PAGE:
Tuesday, May 22nd, 2012
With both gold and broader commodity indices down significantly month to date, many investors are asking if they should lower or even remove their commodity exposure. I believe the answer is no.
First, it’s useful to put the recent weakness in perspective. Both gold and a broad basket of commodities are down roughly 10% over the past three months. While the losses represent a significant correction, they are in line with the performance of equity markets over the same time period. Even more importantly, here are three reasons for maintaining a strategic exposure to commodities.
1.) Diversification: Commodities typically behave differently from paper assets like stocks and bonds even as correlations between all risky assets have risen in recent years. In fact, based on historic relationships, it doesn’t take a large allocation to commodities – it typically takes less than 10% – to improve the risk-adjusted returns of a strategic portfolio.
2.) Inflation: Commodities tend to perform best when inflation is rising. As I mentioned last week, while I see little risk of double-digit inflation in the near-term, inflation is not completely dead. Core inflation in the United States is rising at 2.3% year over year, a 3 ½-year high. Given the US fiscal position and the unconventional nature of recent monetary policy, there is a non-trivial risk that we may see more than 2.3% inflation over the next decade. Over the long term, even modest inflation would erode purchasing power. Commodities can offer an effective hedge against this scenario.
3.) Potential tailwind from monetary policy: While commodities have suffered recently, the performance hasn’t been awful. The S&P Goldman Commodities Index is down roughly 5% year to date. Meanwhile, gold was up around 2% through the end of last week, returns that still compare favorably with most equity markets outside of the United States.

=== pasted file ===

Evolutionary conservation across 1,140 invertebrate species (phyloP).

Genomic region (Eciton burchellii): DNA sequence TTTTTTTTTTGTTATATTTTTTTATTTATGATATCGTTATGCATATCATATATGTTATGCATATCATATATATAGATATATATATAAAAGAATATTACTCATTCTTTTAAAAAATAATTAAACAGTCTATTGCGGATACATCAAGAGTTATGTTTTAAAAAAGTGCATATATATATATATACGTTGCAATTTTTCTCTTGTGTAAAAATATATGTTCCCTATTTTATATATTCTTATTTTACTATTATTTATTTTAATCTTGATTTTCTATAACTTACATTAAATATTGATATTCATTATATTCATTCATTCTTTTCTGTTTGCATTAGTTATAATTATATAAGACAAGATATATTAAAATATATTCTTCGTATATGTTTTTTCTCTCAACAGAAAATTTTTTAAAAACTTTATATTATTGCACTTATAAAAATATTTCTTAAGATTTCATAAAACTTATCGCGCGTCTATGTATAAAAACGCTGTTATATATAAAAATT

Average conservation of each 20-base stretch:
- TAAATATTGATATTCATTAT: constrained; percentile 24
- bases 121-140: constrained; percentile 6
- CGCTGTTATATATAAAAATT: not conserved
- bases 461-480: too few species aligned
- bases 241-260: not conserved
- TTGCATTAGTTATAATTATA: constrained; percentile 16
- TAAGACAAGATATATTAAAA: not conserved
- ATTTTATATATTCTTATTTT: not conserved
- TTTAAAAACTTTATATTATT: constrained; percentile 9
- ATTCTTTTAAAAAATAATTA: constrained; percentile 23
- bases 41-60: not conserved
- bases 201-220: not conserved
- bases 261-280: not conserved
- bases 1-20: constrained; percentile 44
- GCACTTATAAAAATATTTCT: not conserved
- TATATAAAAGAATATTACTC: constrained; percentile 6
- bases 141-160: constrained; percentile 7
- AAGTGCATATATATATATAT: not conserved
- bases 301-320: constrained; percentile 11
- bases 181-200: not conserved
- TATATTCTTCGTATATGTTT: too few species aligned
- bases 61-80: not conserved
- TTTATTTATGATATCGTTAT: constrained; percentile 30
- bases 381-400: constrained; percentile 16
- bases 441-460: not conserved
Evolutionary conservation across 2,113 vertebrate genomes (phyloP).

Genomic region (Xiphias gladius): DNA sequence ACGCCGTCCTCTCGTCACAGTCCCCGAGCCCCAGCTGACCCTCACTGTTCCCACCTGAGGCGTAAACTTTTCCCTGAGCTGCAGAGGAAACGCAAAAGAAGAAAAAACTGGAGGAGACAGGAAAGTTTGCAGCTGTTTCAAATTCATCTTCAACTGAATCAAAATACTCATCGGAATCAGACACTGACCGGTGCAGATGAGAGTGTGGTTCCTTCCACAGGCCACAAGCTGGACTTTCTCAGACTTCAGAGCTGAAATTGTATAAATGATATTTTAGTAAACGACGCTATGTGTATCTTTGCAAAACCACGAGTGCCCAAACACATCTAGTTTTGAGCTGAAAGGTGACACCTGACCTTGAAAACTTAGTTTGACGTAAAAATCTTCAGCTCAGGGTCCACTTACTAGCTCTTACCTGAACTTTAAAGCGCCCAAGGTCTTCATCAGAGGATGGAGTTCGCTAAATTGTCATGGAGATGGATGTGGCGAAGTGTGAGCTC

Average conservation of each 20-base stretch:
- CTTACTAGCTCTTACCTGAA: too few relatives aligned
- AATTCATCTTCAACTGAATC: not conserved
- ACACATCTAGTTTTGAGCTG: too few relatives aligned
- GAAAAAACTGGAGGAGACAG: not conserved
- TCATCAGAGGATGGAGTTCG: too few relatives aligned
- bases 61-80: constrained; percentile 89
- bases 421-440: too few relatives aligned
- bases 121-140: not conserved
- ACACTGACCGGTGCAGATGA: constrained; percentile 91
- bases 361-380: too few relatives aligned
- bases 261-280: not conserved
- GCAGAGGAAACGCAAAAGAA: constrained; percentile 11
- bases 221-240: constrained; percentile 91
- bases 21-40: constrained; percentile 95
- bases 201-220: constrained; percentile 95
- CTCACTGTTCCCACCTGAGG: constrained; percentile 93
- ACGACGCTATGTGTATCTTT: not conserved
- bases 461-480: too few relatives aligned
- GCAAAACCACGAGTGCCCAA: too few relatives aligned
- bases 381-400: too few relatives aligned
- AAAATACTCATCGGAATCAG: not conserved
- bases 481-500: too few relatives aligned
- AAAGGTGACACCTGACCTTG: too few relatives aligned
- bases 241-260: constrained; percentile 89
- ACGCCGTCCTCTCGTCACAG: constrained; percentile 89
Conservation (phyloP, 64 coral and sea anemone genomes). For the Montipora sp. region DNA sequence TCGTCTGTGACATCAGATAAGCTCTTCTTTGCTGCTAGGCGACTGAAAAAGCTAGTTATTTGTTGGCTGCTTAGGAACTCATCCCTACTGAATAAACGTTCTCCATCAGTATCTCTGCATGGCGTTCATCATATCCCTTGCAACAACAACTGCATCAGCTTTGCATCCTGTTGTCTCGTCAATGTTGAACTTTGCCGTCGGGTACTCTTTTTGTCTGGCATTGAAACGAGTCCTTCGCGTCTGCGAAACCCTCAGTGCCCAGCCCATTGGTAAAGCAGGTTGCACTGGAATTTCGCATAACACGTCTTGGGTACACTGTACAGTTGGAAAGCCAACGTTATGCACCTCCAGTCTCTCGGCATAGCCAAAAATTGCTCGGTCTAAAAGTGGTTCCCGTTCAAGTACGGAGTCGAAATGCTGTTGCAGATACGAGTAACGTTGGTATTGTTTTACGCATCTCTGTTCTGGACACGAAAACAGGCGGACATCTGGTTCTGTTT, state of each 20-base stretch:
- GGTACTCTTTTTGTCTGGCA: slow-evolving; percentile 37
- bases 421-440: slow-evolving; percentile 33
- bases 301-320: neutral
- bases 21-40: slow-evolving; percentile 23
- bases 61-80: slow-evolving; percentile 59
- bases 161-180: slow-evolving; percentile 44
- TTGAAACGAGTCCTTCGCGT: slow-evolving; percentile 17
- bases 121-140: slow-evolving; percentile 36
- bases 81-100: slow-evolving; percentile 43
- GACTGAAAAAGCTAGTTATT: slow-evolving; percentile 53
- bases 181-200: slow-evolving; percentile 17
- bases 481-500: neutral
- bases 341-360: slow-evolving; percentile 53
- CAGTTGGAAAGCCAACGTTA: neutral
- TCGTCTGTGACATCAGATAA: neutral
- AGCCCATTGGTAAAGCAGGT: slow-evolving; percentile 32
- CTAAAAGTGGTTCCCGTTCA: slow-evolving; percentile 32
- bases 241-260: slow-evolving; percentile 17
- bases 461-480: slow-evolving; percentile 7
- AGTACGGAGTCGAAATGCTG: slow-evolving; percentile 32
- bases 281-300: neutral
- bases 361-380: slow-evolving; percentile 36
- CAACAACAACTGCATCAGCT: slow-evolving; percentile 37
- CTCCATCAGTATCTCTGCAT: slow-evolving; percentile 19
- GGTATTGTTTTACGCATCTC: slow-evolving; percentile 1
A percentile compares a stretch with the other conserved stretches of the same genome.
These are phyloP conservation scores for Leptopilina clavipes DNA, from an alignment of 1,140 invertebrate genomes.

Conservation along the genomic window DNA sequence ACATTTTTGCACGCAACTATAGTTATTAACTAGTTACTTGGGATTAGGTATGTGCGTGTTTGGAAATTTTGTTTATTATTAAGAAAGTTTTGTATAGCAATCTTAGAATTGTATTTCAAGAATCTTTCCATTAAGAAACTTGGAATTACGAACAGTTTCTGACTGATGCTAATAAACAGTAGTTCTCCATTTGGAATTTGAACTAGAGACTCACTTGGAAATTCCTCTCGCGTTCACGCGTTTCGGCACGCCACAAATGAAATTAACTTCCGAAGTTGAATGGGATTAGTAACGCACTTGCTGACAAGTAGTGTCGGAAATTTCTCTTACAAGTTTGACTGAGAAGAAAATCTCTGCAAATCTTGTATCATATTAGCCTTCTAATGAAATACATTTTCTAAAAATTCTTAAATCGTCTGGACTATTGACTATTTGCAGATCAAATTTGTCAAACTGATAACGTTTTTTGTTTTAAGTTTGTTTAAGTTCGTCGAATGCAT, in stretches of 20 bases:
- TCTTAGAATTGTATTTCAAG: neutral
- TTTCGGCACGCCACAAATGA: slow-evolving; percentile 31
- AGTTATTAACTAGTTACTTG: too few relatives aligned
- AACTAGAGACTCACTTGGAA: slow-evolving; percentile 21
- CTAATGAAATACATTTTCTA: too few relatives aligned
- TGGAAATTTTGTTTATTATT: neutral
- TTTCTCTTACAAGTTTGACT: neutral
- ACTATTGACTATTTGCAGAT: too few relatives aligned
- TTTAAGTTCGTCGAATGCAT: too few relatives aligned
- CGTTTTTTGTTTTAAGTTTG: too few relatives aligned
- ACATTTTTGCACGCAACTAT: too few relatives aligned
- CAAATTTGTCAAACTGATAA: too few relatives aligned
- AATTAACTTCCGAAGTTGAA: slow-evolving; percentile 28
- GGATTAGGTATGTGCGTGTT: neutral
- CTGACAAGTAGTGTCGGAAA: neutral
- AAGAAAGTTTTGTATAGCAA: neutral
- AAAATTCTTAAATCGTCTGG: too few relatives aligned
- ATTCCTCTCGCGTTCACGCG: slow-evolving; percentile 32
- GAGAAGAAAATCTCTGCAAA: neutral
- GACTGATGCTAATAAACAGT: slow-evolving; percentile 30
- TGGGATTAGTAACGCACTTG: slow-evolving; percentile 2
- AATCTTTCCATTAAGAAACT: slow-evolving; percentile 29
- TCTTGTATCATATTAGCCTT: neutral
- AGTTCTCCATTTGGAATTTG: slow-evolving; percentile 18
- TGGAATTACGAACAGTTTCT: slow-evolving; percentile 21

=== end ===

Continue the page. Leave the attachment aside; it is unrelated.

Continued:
One reason for the resilience, as I’ve written before, is that commodities and gold generally benefit when real interest rates are negative. In such a rate environment, there’s no opportunity cost for holding commodities, and commodity returns tend to be higher. At least historically, the level of real interest rates has been far more important to commodity returns than either inflation or the dollar. In fact, over the past twenty years, the variation in real interest rates explains roughly 60% of the variation in the annual return of gold. To the extent the Fed, and most other major central banks, are determined to keep real rates negative for the foreseeable future, we’ll be in an environment supportive of commodities, particularly gold.
To be sure, commodity prices are likely to remain volatile – along with just about every other risky asset – in the near term as investors worry about the potential for a disorderly default by Greece impacting the global economy. However, for investors, especially those currently underweight commodities, now may very well be a good long-term buying opportunity (potential iShares solution: NYSEARCA: IAU).
Past performance does not guarantee future results. Diversification and asset allocation may not protect against market risk.
iShares Gold Trust (“Trust”) has filed a registration statement (including a prospectus) with the SEC for the offering to which this communication relates. Before you invest, you should read the prospectus and other documents the Trust has filed with the SEC for more complete information about the issuer and this offering. You may get these documents for free by visiting www.iShares.com or EDGAR on the SEC website at www.sec.gov. Alternatively, the Trust will arrange to send you the prospectus if you request it by calling toll-free 1-800-474-2737.